Serious consequences for mishandling personal ID info
By Airman 1st Class Joshua Eikren, 375th Air Mobility Wing Public Affairs
/ Published January 06, 2014
SCOTT AIR FORCE BASE, Ill. -- Individuals who inappropriately store and transmit Personally Identifiable Information, or PII, over the Air Force Network will now have their accounts locked in response to the violation.
Patricia Feist, 375th Communications Squadron base records manager, said, "Personally Identifiable Information is information which can be used to distinguish or trace an individual's identity, such as their name, Social Security Number, or biometric records, including any other personal information that is linked or linkable to a specific individual."
A PII breach is defined as "a loss of control, compromise, unauthorized disclosure, unauthorized acquisition, unauthorized access or any similar term referring to situations where persons other than authorized users and for other than authorized purpose have access or potential access to PII, whether physical or electronic."
Air Force Space Command spokeswoman, Capt. Christina Sukach, said, "These breaches can range from one individual sending a performance report containing a Social Security Number to another military account without encryption, to sending a personnel roster with thousands of pieces of PII to a personal email account, outside of the Air Force Network. These breaches do not necessarily translate to stolen identities or other malicious uses of personal information, but they do increase the risks to individuals and to the Air Force Network.
All DoD personnel are responsible for protecting PII. These new actions are in addition to, and do not circumvent or replace, the normal Privacy Act notification process which is already in place throughout the Air Force. Air Force Instruction 33-332 governs the PII breach reporting process as well as the consequences for PII violations.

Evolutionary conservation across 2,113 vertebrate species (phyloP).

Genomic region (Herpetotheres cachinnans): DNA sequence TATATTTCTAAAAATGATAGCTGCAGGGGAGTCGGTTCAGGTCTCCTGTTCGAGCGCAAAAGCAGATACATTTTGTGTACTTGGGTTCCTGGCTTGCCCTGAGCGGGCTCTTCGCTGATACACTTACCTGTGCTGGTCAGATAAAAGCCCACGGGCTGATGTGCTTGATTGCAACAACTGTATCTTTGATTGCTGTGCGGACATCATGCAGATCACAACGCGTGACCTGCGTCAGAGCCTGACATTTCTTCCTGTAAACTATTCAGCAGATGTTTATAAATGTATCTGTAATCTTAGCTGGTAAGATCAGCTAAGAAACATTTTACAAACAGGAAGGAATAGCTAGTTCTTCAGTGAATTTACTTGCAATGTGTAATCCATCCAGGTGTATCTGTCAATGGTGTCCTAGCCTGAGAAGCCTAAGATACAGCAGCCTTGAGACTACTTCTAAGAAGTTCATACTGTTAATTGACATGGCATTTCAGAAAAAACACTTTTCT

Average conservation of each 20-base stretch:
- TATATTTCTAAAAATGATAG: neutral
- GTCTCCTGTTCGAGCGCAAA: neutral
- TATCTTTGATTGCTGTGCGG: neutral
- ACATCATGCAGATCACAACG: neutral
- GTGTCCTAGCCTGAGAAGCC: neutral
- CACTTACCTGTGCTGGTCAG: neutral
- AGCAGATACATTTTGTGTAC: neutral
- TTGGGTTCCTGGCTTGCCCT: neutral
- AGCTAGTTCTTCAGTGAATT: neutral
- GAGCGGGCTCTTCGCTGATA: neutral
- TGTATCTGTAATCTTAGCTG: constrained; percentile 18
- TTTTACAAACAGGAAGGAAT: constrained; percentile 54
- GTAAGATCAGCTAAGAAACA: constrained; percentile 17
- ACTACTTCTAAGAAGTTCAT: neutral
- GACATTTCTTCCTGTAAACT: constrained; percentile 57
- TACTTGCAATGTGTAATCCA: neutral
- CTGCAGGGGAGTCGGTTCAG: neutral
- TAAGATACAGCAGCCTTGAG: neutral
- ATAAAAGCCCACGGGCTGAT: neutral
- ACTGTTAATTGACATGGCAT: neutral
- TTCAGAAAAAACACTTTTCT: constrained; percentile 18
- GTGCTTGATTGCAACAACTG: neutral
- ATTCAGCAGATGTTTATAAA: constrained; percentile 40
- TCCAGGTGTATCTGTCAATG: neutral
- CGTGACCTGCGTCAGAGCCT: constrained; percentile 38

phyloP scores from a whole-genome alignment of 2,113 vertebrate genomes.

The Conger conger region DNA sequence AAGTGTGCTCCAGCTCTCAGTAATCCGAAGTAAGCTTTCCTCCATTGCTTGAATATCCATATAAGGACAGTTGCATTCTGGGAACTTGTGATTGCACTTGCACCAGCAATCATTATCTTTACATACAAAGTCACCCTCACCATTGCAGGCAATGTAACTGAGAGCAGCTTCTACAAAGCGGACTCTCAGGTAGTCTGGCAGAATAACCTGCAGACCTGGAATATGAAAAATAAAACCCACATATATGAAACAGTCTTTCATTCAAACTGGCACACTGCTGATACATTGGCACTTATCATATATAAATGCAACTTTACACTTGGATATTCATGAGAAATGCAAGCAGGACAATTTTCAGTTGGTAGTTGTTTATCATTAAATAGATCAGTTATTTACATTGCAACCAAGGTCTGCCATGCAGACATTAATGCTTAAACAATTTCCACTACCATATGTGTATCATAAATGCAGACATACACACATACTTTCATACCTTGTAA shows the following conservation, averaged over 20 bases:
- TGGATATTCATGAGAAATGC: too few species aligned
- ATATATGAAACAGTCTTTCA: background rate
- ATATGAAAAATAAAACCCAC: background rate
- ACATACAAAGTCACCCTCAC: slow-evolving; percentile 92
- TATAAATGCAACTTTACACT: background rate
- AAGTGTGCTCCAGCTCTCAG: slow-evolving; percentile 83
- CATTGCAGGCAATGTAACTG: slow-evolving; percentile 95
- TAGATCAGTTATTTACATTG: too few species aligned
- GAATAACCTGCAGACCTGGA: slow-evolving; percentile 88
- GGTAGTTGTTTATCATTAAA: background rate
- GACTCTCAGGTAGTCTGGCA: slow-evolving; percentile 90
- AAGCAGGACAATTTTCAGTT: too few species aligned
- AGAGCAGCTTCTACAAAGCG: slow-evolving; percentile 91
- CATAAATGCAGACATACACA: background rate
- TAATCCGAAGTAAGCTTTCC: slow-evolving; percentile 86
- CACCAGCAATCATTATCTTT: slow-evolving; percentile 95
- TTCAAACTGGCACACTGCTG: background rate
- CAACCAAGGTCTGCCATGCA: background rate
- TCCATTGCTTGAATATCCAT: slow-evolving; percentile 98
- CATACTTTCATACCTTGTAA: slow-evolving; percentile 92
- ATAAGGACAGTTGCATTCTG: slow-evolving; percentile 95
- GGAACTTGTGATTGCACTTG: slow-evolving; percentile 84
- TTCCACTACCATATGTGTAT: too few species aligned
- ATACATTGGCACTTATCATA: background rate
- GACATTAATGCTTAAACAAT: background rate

"An individual who willingly releases PII can be given remedial actions. Civil remedies include payment of damages, court costs, and attorney fees in some cases. In addition, misdemeanor criminal charges and a fine of up to $5,000 may be imposed, as well as loss of employment," said Feist.
The abuse of such information not only affects individuals, but also poses a threat to the entire Air Force. In many cases in which PII has been compromised, information is released that can be used to steal someone's identity. It is vital for every individual to understand how to properly safeguard their personal information and the information of others.
Feist said, "If you are going to collect PII, you must have an authority to collect the information and should have System of Records Notice listed in the Federal registry. It is of the utmost importance you must protect that information. Identity theft is big."
Encrypting PII allows secure transmission. Additional information on protecting PII can be found on the Air Force Portal under the Cyber Threats and Information tab as well as at http://dpclo.defense.gov/privacy.
Protecting Personally Identifiable Information
Email: ensure there is an official need for the recipient(s) to receive the information. If email is used place FOUO in the subject line, the Privacy act statement "This e-mail contains FOR OFFICIAL USE ONLY (FOUO) information which must be protected under the Freedom of Information Act (5 U.S.C 552) and/or the Privacy Act of 1974 (5 U.S.C. 552a). Unauthorized disclosure or misuse of this PERSONAL INFORMATION may result in disciplinary action, criminal and/or civil penalties. Further distribution is prohibited without the approval of the author of this message unless the recipient has a need to know in the performance of official duties. If you have received this message in error, please notify the sender and delete all copies of this message." Encrypt and digitally sign the email.
Use the Army Missile Research Development and Engineering Center Safe Access File Exchange as an alternate means of transmitting PII.
Ensure personal information stored on EIM or a shared drive is only accessible to individuals who have an official, valid "need-to-know" and is required for day-to-day operations.
Remove personal information maintained within SharePoint or equivalent software programs when no longer needed for daily operations.
If faxing information, use a coversheet and have the person receiving the fax be waiting by the machine.
Paper documents and printed materials that contain PII shall be covered with the AF Form 3227, Privacy Act Cover Sheet or DD Form 2923, Privacy Act Data Cover Sheet when removed from a System of Record.
Don't send sensitive PII on CDs, DVDs, hard drives, flash drives, floppy disks or other removable media by mail or courier sensitive PII unless the data is encrypted (see AFI 33-200, Information Assurance Management).
Don't leave personal information in unsecured vehicles, unattended workspaces, unsecured file drawers, or in checked baggage.
Don't store personal information on personal media.